Europe announces Solar Charter to support PV manufacturing

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The Solar Charter was signed by EU member states, the European Commission, SolarPower Europe and the ESMC. Image: ESMC

The European Commission (EC) has announced its European Solar Charter, a package intended to support domestic European solar manufacturing.

It joins the group of major global economies – most notably the US and India – looking to spur a domestic solar manufacturing industry to reduce reliance on the Chinese supply chain which dominates the solar landscape.

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The Charter was first announced in March, when Commissioner for Energy Kadri Simson said that the PV manufacturing industry faced a “very fragile situation”. It followed consistent calls from trade bodies for support for Europe’s manufacturers.

The long-awaited Charter was signed yesterday (15th April) by the 23 EU member states, the EC and Europe’s two main solar trade bodies, the European Solar Manufacturing Council (ESMC) and SolarPower Europe.

Under the Charter, member states and the solar industry bodies will “commit” to a number of measures “supporting the competitiveness of the European PV manufacturing industry and promoting the creation of a market for high-quality products meeting high sustainability and resilience criteria.”

The EC also signed a number of clauses which it “intends” to execute.

Public procurement and non-price criteria

Most notably, the Charter – which can be read in full here – emphasises “ambitious non-price criteria” for public solar auctions as a way to stimulate domestic production.

Non-price criteria include “resilience, sustainability, responsible business conduct, ‘ability to deliver’, innovation and cybersecurity criteria”. These were proposed under the Net Zero Industry Act (NZIA) when it was adopted by the European Parliament in November. The Solar Charter requires member states and industry bodies to adopt non-price criteria through “rapid early implementation of the relevant provisions in the NZIA”.

These same criteria will also apply to solar PV product offtakers, who will have to incorporate non-price criteria into their strategies.

The charter will also see “the promotion of innovative forms of solar energy deployment, such as agri-PV, floating solar, infrastructure-integrated PV, vehicle-integrated PV or building-integrated PV”. This will be made possible either by the removal of permitting and regulatory barriers or through public support schemes for these technologies.

Beyond non-price criteria, the Charter says that member states must “Consider using all available EU funding opportunities” to support new solar manufacturing capacity and investments.

European Commission ‘intentions’

The EC will “intend” to “further facilitate access to EU funding for solar PV manufacturing projects” under its various financing vehicles, including the Recovery and Resilience Facility.

It will also continue to support the European Solar PV Industry Alliance – which it established in 2022 – in its goals to support new domestic manufacturing capacity. In addition, the EC will “cooperate with third countries” outside the EU “to enhance the resilience and diversification of supply chains”.

The EU passed a law banning products with forced labour in their supply chains from entering the market earlier this year, which requires the EC to investigate companies in third countries which are exposed to suspected forced labour.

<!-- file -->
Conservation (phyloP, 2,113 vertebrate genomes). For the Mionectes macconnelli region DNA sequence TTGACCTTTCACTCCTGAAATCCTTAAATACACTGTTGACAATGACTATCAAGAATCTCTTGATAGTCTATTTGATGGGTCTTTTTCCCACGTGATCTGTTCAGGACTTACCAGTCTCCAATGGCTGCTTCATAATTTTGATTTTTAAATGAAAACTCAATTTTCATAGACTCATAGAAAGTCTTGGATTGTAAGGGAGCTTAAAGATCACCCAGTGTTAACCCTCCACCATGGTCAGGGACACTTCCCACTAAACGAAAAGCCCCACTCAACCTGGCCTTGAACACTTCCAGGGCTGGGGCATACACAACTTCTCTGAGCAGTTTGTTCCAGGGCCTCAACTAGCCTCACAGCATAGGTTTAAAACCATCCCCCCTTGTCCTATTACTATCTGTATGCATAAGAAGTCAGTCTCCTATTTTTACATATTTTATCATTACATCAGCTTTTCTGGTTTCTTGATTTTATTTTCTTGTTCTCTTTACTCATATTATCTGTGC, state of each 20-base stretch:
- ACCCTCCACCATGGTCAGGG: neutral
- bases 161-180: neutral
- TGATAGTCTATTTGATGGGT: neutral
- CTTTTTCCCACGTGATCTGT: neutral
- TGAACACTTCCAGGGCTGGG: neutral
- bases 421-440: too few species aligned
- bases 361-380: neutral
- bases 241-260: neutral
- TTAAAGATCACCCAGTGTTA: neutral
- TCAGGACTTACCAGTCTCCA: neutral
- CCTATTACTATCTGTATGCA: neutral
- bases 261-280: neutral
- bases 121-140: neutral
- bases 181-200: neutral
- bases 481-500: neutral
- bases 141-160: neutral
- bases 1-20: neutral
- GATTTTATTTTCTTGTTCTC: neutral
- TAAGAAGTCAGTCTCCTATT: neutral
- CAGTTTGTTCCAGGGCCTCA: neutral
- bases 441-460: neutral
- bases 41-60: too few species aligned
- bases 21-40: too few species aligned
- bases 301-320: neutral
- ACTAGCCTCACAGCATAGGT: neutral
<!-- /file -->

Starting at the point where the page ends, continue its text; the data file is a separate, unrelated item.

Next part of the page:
Solar industry reactions

Following the signing, CEO of SolarPower Europe, Walburga Hemetsberger said that the Charter “reinforces the reality that solar PV is now a mainstream energy technology.”

She called the document “an important moment of recognition”, but said that the bloc still needs “rapid action and concrete measures at national and EU level to support manufacturers. This means rolling out resilience criteria in public procurement and auctions as soon as possible, unlocking subsidy support, and establishing dedicated EU financing for solar.”

She concluded that “the EU Solar Charter is one chapter in Europe’s solar story. Delivering accelerated solar deployment growth is key to ensuring a market for European solar manufacturers.”

The ESMC – which represents many non-Chinese solar manufacturers – was also congratulatory; its secretary general, Johan Lindahl said: “The European Solar Charter marks a crucial moment, drawing much-needed political attention to our domestic solar industry.”

He continued: “While the Charter alone is not sufficient to rebuild a robust European photovoltaic value chain, we hope it will work as a rallying point for accelerating concrete measures and serve as a signal that the European Union is not yet ready to hand in a walk-over in the competition with China, the US and India.”

Last month, Lindahl told PV Tech Premium that any possible Solar Charter should support existing EU manufacturers with OPEX.

The ESMC made three policy recommendations for the Charter to be effective:

  • Member States’ commitment to quantitative off-take targets of resilient EU PV modules – the ESMC recommends that member states commit to specific off-take targets by June 2024.
  • Dialogue with off-takers followed by the concrete commitments – the ESMC encourages dialogues for off-takers to “include defined percentages of resilient EU PV modules in their portfolios”
  • Bridge funding to secure Final Investment Decisions – the ESMC says that financing is needed to “close the financing gap” and achieve 10GW of investment decisions by 2025.
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